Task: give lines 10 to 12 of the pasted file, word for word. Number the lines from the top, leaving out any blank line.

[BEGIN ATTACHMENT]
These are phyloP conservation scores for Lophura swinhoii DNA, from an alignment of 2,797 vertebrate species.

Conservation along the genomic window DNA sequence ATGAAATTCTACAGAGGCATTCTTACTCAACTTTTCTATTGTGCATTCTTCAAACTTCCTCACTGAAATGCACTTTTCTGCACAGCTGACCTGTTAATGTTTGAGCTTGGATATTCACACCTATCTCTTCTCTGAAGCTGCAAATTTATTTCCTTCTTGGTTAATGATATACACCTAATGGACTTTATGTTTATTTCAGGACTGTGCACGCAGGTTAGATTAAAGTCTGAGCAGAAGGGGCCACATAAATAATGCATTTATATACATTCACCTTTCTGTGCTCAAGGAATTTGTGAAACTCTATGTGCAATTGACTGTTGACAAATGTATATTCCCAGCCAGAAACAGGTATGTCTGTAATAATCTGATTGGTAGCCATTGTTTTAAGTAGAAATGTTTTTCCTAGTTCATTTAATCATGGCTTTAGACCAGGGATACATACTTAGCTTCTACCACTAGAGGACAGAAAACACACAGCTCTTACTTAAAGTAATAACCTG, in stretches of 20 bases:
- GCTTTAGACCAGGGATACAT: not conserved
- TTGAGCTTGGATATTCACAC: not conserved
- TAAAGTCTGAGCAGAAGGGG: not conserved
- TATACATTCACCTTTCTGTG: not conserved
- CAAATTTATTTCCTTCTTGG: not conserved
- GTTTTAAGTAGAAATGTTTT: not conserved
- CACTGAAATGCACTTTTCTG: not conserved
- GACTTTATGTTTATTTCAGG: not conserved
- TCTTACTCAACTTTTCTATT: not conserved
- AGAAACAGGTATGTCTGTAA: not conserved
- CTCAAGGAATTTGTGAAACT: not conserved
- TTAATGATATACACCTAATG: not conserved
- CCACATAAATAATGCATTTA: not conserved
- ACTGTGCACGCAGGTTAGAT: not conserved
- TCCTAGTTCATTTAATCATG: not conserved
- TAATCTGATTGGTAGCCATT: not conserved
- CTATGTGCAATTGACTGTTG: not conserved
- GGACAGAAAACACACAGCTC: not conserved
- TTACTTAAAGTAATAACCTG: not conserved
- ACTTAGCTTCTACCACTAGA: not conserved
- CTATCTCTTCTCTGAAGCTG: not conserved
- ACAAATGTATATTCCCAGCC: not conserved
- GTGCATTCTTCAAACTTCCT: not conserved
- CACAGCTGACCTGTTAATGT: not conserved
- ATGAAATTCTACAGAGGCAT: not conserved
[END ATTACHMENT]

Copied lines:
- GACTTTATGTTTATTTCAGG: not conserved
- TCTTACTCAACTTTTCTATT: not conserved
- AGAAACAGGTATGTCTGTAA: not conserved